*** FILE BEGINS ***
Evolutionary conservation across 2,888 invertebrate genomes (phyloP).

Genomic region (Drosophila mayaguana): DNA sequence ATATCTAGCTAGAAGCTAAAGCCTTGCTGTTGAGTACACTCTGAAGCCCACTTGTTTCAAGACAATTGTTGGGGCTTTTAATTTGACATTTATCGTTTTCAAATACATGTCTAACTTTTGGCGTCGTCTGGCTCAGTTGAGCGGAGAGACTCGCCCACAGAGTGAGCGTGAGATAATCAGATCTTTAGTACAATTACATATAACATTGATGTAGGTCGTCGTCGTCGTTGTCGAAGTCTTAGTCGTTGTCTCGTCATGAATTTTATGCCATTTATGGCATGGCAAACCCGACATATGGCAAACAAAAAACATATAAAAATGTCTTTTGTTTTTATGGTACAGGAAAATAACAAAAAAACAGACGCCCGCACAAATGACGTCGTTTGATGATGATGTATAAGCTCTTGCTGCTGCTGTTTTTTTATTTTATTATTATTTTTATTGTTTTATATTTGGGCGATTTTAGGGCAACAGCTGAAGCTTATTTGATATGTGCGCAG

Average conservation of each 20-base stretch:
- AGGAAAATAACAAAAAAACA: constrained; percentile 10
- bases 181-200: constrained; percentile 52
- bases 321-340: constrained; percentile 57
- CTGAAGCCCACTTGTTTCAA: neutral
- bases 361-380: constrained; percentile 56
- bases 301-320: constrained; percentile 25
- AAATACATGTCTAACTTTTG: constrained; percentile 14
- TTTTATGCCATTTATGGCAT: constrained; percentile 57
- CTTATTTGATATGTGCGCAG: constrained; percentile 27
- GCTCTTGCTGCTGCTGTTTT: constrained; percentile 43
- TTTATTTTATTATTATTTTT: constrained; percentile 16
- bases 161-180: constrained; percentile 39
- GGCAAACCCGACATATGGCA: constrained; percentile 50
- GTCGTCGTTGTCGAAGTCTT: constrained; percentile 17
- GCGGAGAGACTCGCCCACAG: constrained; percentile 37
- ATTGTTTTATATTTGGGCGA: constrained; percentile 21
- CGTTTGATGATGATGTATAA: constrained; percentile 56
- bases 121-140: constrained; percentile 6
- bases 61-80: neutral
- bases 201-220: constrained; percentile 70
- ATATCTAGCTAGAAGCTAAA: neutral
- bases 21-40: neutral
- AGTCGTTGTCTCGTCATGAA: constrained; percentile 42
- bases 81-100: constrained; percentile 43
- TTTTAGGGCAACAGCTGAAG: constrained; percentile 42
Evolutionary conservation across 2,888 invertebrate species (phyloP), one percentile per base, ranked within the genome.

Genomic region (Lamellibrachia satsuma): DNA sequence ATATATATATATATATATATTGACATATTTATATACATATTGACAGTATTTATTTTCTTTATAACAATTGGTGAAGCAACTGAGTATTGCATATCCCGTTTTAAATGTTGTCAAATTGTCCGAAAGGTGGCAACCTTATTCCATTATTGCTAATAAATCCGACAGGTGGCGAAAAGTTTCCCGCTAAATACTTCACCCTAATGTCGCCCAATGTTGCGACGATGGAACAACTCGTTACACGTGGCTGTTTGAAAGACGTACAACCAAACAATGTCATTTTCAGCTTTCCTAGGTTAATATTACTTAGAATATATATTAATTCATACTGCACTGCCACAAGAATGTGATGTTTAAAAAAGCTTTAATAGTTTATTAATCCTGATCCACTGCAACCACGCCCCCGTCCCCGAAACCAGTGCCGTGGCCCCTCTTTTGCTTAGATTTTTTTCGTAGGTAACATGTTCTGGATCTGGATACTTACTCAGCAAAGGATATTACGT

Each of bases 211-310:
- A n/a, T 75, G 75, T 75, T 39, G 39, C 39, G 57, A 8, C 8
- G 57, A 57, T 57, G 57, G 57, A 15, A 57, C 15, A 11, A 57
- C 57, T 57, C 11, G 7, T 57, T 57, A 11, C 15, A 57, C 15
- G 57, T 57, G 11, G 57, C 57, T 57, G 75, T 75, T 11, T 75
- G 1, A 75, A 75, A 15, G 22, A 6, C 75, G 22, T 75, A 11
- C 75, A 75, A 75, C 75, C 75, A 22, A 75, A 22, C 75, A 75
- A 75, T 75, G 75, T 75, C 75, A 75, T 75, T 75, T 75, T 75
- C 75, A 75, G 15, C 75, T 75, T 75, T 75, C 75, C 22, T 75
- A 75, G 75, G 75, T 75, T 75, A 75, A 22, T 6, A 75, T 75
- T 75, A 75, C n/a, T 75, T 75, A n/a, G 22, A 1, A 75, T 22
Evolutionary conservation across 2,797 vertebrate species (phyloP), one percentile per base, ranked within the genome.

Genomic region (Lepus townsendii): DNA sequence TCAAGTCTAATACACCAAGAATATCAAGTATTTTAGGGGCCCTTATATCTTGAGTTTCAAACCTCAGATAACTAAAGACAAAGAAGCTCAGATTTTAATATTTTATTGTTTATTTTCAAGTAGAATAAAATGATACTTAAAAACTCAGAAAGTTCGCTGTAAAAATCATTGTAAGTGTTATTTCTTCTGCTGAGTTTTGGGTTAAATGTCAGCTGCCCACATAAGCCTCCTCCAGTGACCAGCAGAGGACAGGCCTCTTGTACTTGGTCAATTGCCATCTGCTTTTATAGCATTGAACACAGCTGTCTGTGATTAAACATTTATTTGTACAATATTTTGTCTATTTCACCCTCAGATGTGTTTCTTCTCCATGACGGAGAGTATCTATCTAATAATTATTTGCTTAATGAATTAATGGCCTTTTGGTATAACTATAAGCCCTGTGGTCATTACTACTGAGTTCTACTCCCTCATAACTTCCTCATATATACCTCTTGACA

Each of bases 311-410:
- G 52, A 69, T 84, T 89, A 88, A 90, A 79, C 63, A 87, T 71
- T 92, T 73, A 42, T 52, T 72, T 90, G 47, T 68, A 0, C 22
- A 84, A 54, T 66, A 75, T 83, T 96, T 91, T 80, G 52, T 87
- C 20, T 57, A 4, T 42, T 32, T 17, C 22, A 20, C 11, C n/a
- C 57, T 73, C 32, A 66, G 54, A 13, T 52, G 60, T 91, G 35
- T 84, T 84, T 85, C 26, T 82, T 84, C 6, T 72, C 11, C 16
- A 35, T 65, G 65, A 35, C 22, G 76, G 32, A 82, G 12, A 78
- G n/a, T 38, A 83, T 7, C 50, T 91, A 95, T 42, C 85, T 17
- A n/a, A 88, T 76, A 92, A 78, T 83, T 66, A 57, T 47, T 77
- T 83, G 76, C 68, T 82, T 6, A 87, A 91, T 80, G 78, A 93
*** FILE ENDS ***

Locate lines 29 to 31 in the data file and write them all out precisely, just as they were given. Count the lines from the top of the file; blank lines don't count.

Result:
Evolutionary conservation across 2,888 invertebrate species (phyloP), one percentile per base, ranked within the genome.

Genomic region (Lamellibrachia satsuma): DNA sequence ATATATATATATATATATATTGACATATTTATATACATATTGACAGTATTTATTTTCTTTATAACAATTGGTGAAGCAACTGAGTATTGCATATCCCGTTTTAAATGTTGTCAAATTGTCCGAAAGGTGGCAACCTTATTCCATTATTGCTAATAAATCCGACAGGTGGCGAAAAGTTTCCCGCTAAATACTTCACCCTAATGTCGCCCAATGTTGCGACGATGGAACAACTCGTTACACGTGGCTGTTTGAAAGACGTACAACCAAACAATGTCATTTTCAGCTTTCCTAGGTTAATATTACTTAGAATATATATTAATTCATACTGCACTGCCACAAGAATGTGATGTTTAAAAAAGCTTTAATAGTTTATTAATCCTGATCCACTGCAACCACGCCCCCGTCCCCGAAACCAGTGCCGTGGCCCCTCTTTTGCTTAGATTTTTTTCGTAGGTAACATGTTCTGGATCTGGATACTTACTCAGCAAAGGATATTACGT

Each of bases 211-310: